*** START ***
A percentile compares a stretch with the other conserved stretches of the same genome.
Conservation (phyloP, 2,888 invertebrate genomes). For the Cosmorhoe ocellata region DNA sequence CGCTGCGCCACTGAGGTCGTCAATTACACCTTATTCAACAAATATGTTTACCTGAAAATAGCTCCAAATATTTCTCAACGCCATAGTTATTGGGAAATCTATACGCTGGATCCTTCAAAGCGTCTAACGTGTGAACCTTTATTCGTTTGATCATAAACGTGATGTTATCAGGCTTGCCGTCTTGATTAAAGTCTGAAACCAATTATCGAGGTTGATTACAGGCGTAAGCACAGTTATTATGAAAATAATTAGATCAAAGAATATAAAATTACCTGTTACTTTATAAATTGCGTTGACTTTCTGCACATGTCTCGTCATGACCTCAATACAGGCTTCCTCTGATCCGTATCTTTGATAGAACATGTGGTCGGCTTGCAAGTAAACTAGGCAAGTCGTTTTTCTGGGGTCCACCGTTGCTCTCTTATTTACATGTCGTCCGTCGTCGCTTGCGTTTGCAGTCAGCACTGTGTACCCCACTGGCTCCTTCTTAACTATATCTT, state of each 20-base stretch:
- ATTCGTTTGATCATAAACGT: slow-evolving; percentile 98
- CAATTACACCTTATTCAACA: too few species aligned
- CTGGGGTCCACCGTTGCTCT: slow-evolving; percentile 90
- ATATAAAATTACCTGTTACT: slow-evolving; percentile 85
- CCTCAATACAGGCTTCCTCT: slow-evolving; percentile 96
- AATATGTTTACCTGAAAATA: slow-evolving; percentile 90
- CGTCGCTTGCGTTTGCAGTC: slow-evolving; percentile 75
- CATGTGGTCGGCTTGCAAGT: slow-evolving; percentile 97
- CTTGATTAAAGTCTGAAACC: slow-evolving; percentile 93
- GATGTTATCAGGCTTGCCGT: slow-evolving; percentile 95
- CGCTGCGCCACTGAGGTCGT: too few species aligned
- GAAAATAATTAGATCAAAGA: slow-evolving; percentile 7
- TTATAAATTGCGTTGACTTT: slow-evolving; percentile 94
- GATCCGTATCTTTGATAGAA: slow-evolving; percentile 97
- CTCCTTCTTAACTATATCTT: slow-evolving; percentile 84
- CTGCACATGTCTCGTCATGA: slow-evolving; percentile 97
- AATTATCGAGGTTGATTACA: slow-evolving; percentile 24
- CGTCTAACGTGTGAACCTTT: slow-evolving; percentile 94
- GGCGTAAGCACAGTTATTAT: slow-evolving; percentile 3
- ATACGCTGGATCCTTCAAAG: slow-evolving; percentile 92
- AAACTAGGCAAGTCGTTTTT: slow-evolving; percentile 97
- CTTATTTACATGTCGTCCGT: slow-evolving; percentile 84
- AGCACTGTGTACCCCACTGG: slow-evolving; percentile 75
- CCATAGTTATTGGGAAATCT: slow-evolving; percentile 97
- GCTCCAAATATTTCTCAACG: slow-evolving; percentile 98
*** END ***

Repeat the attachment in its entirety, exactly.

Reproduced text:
A percentile compares a stretch with the other conserved stretches of the same genome.
Conservation (phyloP, 2,888 invertebrate genomes). For the Cosmorhoe ocellata region DNA sequence CGCTGCGCCACTGAGGTCGTCAATTACACCTTATTCAACAAATATGTTTACCTGAAAATAGCTCCAAATATTTCTCAACGCCATAGTTATTGGGAAATCTATACGCTGGATCCTTCAAAGCGTCTAACGTGTGAACCTTTATTCGTTTGATCATAAACGTGATGTTATCAGGCTTGCCGTCTTGATTAAAGTCTGAAACCAATTATCGAGGTTGATTACAGGCGTAAGCACAGTTATTATGAAAATAATTAGATCAAAGAATATAAAATTACCTGTTACTTTATAAATTGCGTTGACTTTCTGCACATGTCTCGTCATGACCTCAATACAGGCTTCCTCTGATCCGTATCTTTGATAGAACATGTGGTCGGCTTGCAAGTAAACTAGGCAAGTCGTTTTTCTGGGGTCCACCGTTGCTCTCTTATTTACATGTCGTCCGTCGTCGCTTGCGTTTGCAGTCAGCACTGTGTACCCCACTGGCTCCTTCTTAACTATATCTT, state of each 20-base stretch:
- ATTCGTTTGATCATAAACGT: slow-evolving; percentile 98
- CAATTACACCTTATTCAACA: too few species aligned
- CTGGGGTCCACCGTTGCTCT: slow-evolving; percentile 90
- ATATAAAATTACCTGTTACT: slow-evolving; percentile 85
- CCTCAATACAGGCTTCCTCT: slow-evolving; percentile 96
- AATATGTTTACCTGAAAATA: slow-evolving; percentile 90
- CGTCGCTTGCGTTTGCAGTC: slow-evolving; percentile 75
- CATGTGGTCGGCTTGCAAGT: slow-evolving; percentile 97
- CTTGATTAAAGTCTGAAACC: slow-evolving; percentile 93
- GATGTTATCAGGCTTGCCGT: slow-evolving; percentile 95
- CGCTGCGCCACTGAGGTCGT: too few species aligned
- GAAAATAATTAGATCAAAGA: slow-evolving; percentile 7
- TTATAAATTGCGTTGACTTT: slow-evolving; percentile 94
- GATCCGTATCTTTGATAGAA: slow-evolving; percentile 97
- CTCCTTCTTAACTATATCTT: slow-evolving; percentile 84
- CTGCACATGTCTCGTCATGA: slow-evolving; percentile 97
- AATTATCGAGGTTGATTACA: slow-evolving; percentile 24
- CGTCTAACGTGTGAACCTTT: slow-evolving; percentile 94
- GGCGTAAGCACAGTTATTAT: slow-evolving; percentile 3
- ATACGCTGGATCCTTCAAAG: slow-evolving; percentile 92
- AAACTAGGCAAGTCGTTTTT: slow-evolving; percentile 97
- CTTATTTACATGTCGTCCGT: slow-evolving; percentile 84
- AGCACTGTGTACCCCACTGG: slow-evolving; percentile 75
- CCATAGTTATTGGGAAATCT: slow-evolving; percentile 97
- GCTCCAAATATTTCTCAACG: slow-evolving; percentile 98